Many farmers across Africa have discovered the benefits of working together as part of a cooperative. In Mali, cotton farmers work in cooperatives to share useful information, gain access to credit, and improve marketing opportunities. This script provides details about how Malian cotton cooperatives are formed and how they operate.
This script, along with nine others on the work of farming, was generously supported by the Social Justice Fund of the Canadian Auto Workers (CAW). The other scripts can be found online, as follows:
-Market News from MEGA FM (Package 83, Script 3, March 2008): http://farmradio.org/english/radio-scripts/83-3script_en.asp
-Radio Spots: Protect Your Health And The Community From Agricultural Pesticides And Fertilizers (Package 83, Script 4, March 2008): http://farmradio.org/english/radio-scripts/83-4script_en.asp
-Seeing The Difference: Project Makes Farming More Attractive By Improving Farming Methods And Income (Package 83, Script 5, March 2008): http://farmradio.org/english/radio-scripts/83-5script_en.asp
-Cooperative Farm Labour: Many Hands Make Work Easier (Package 83, Script 6, March 2008): http://farmradio.org/english/radio-scripts/83-6script_en.asp
-Forming An Effective Farmers’ Cooperative (Package 83, Script 7, March 2008): http://farmradio.org/english/radio-scripts/83-7script_en.asp
-Farmers’ Cooperatives Help Zambian Farmers Survive And Thrive (Package 83, Script 8, March 2008): http://farmradio.org/english/radio-scripts/83-8script_en.asp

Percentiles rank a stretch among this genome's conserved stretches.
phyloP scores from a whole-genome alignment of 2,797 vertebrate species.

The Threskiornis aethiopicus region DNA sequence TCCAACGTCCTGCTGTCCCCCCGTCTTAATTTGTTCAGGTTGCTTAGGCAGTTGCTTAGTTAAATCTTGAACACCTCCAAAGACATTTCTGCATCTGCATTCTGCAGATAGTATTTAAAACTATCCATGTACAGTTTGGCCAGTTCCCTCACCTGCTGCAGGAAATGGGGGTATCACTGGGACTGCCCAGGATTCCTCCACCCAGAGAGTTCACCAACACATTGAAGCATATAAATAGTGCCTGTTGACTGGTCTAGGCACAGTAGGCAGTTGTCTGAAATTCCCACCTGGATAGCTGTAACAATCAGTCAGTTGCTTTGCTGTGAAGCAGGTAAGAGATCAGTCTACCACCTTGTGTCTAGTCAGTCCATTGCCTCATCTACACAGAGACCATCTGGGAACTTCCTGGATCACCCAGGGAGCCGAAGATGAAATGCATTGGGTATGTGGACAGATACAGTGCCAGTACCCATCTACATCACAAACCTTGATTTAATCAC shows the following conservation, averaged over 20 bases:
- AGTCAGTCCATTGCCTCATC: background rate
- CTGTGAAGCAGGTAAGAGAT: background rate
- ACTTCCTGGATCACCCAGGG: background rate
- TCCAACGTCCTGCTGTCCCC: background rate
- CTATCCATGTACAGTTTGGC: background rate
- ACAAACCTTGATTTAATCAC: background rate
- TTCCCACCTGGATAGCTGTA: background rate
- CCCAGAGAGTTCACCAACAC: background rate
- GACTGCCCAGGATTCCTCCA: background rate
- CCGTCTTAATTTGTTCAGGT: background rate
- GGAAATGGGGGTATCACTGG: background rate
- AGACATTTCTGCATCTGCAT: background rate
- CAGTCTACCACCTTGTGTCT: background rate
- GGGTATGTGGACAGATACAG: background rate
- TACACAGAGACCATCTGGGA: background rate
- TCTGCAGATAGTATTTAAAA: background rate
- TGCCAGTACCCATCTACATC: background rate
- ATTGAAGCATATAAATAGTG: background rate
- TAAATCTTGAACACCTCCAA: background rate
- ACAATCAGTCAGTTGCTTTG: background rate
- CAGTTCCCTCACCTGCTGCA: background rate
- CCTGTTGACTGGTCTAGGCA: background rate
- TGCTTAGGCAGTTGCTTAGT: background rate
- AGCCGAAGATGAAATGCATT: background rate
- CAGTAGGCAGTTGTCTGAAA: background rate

-Financial Management For Smallholder Farmers (Package 83, Script 10, March 2008): http://farmradio.org/english/radio-scripts/83-10script_en.asp
-Sekedo, a drought resistant sorghum for Karamoja (Package 84, Script 1, August 2008): http://www.farmradio.org/english/radio-scripts/84-1script_en.asp
-Orange sweetpotatoes (Package 86, Script 12, December 2008): http://www.farmradio.org/english/radio-scripts/86-12script_en.asp
Notes to broadcaster
Cotton growing, which is coordinated by the Compagnie Malienne de Développement de Textiles (CMDT), covers an area of more than one hundred and thirty thousand square kilometres, extending over the entire southern part of Mali. This area includes more than six thousand villages and more than three million people, which is more than one quarter of the country’s population. Cotton growing and marketing which are managed by the CMDT are a major part of agriculture in Mali. However, the weakness of the local textile processing industry means that most Malian cotton is exported as a raw material.
In 1974, the year the CMDT was created, cotton growers in Mali began to organize in order to take control of their own destiny. With the support of the CMDT, they established goals to increase cotton yields and to work towards the participation of farmers in all aspects of the cotton supply chain. It was a matter of increasing cotton growers’ involvement in developing seasonal production plans, managing farm credit, strengthening the trust and collaboration between growers and the CMDT, and transferring certain technical skills to the growers.